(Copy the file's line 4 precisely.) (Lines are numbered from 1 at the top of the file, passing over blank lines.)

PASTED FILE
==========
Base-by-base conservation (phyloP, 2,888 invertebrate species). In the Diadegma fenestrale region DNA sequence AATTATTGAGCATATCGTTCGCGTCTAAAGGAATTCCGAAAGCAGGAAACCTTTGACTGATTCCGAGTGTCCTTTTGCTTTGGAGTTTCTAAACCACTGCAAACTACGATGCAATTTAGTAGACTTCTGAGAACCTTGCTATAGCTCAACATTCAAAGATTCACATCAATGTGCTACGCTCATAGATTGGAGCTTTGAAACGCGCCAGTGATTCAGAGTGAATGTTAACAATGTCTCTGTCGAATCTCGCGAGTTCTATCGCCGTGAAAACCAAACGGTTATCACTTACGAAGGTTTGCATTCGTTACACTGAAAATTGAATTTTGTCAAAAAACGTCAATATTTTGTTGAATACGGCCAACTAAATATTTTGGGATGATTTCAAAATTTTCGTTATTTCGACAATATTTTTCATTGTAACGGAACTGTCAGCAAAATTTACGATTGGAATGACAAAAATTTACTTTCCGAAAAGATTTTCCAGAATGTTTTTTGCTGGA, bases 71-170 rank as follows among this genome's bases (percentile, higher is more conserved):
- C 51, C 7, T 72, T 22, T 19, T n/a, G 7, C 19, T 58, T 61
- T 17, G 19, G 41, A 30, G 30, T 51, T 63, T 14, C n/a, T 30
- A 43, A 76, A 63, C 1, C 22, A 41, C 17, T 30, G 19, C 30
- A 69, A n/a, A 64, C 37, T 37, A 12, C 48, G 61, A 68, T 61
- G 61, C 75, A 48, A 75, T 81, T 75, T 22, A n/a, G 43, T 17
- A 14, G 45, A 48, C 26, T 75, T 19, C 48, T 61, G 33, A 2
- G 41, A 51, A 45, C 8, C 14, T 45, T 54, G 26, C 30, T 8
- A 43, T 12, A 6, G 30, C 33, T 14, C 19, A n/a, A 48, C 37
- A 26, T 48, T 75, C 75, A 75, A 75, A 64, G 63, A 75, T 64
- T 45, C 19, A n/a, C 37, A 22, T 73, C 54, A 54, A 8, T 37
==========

- A 43, A 76, A 63, C 1, C 22, A 41, C 17, T 30, G 19, C 30